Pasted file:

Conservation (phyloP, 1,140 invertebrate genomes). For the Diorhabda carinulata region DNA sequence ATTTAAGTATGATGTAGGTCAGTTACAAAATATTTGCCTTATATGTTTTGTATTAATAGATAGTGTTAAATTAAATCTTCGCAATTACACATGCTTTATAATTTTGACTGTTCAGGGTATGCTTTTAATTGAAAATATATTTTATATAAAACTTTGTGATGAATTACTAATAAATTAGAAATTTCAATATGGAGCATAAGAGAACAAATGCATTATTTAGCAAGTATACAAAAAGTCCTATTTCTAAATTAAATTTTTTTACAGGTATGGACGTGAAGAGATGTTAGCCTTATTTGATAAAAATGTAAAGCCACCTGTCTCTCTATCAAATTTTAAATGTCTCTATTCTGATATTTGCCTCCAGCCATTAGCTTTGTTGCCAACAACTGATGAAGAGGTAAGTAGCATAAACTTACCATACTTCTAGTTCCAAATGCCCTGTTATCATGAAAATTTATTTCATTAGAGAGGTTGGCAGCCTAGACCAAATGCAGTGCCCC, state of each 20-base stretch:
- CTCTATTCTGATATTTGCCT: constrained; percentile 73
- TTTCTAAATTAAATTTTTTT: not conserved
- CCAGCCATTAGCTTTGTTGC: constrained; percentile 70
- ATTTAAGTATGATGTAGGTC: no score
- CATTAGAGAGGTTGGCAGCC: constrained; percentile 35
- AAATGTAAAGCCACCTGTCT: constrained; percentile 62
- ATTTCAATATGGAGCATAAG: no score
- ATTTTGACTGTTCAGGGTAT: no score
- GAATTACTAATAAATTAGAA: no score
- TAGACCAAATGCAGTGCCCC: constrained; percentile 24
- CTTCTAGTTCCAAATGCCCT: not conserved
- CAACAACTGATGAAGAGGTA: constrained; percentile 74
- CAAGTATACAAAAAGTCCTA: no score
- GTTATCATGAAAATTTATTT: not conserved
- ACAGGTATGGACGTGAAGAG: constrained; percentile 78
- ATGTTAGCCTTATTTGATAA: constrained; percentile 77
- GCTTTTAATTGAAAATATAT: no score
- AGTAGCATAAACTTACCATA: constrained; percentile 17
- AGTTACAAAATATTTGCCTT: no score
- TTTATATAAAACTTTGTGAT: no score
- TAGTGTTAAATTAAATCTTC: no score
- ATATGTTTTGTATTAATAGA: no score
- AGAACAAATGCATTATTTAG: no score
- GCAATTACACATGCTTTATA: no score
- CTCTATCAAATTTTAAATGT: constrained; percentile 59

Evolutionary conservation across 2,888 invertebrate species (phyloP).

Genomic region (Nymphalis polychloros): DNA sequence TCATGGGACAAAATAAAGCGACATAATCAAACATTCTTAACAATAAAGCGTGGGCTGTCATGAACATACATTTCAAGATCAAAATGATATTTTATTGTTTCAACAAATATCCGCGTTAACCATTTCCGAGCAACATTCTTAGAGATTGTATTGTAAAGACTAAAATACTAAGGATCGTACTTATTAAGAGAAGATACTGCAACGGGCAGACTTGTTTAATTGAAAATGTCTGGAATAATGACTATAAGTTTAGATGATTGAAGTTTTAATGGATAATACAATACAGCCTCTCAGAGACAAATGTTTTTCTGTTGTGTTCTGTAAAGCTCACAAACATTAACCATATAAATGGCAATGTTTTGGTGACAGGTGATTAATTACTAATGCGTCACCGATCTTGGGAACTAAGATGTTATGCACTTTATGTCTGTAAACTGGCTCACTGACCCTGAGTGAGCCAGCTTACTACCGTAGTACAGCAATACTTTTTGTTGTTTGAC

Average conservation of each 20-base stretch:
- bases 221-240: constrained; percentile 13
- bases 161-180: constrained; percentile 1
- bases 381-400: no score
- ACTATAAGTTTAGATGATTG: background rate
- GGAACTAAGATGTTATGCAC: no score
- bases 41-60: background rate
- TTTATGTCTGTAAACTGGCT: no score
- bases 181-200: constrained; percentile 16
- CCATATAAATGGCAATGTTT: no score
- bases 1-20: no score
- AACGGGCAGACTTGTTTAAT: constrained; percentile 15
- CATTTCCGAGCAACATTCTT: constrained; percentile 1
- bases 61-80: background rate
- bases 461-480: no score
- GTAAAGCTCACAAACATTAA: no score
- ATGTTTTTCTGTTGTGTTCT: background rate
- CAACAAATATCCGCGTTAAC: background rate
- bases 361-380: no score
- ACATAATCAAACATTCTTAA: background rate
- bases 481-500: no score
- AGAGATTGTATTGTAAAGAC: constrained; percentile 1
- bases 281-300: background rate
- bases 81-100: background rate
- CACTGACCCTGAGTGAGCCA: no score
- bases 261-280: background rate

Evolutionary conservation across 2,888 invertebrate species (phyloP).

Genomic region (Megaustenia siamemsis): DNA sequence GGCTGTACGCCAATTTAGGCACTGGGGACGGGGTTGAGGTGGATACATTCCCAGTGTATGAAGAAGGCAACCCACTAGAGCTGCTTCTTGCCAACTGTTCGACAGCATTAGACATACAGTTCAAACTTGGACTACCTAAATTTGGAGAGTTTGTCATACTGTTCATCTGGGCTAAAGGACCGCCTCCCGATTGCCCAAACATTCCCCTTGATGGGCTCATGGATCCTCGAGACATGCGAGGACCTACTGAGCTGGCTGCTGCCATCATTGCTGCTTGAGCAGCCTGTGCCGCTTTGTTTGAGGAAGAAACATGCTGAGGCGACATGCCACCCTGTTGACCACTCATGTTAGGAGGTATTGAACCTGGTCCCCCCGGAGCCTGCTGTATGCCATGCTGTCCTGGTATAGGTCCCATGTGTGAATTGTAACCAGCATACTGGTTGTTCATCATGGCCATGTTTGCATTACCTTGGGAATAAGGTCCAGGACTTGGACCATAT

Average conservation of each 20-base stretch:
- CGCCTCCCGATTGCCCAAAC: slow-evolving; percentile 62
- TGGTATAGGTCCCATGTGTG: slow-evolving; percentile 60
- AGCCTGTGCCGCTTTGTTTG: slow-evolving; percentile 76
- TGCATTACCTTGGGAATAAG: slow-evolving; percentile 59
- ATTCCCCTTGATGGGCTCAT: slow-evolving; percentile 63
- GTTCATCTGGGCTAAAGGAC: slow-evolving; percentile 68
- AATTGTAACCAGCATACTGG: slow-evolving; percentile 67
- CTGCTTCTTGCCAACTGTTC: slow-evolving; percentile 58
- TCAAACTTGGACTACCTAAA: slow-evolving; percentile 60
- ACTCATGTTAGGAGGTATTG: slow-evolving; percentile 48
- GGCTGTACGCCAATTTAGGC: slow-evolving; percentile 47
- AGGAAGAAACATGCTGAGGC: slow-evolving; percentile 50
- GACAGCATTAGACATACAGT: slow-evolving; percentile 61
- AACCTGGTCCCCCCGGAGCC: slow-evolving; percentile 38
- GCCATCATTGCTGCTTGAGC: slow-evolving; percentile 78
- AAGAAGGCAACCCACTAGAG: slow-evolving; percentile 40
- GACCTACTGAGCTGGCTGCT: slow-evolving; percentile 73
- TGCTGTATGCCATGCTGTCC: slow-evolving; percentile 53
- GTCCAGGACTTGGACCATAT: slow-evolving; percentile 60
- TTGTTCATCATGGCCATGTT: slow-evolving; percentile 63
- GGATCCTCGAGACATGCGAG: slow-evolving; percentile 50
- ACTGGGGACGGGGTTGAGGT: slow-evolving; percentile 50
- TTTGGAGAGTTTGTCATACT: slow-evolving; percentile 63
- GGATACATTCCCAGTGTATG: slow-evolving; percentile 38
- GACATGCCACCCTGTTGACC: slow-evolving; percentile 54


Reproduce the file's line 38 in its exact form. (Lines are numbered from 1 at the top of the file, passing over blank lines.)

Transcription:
- CCATATAAATGGCAATGTTT: no score